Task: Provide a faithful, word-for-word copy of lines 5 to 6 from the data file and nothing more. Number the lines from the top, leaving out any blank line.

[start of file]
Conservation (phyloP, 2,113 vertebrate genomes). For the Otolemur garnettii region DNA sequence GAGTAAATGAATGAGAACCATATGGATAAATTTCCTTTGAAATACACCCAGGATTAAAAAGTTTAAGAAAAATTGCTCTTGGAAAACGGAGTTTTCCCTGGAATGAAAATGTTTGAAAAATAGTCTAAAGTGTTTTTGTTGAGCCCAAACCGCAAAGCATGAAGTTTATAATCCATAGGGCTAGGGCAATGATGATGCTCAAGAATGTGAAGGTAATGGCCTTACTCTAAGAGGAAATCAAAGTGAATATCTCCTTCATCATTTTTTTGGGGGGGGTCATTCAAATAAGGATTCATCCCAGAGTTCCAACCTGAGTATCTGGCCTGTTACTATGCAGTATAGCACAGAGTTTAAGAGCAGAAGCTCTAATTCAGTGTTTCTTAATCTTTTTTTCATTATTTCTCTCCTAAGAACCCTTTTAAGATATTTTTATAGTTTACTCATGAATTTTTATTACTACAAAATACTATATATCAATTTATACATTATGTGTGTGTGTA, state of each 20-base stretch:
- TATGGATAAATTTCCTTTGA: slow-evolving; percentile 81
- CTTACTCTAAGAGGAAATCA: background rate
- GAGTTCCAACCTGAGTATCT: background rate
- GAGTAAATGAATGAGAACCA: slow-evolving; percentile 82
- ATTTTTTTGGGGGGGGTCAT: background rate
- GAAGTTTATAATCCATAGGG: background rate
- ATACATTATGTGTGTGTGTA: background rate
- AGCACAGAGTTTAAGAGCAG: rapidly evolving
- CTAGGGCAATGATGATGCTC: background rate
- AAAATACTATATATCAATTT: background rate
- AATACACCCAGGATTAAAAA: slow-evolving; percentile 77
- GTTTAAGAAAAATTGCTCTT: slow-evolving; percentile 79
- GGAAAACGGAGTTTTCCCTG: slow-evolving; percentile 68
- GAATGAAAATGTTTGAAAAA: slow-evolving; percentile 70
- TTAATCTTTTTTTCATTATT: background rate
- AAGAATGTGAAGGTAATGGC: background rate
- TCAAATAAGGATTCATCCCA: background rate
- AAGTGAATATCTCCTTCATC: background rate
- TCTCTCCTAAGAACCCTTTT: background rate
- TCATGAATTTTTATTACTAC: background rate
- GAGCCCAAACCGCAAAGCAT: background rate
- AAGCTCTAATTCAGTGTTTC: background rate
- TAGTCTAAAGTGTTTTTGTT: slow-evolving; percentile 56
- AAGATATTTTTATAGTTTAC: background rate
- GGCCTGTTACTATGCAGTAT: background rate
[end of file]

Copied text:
- GAGTAAATGAATGAGAACCA: slow-evolving; percentile 82
- ATTTTTTTGGGGGGGGTCAT: background rate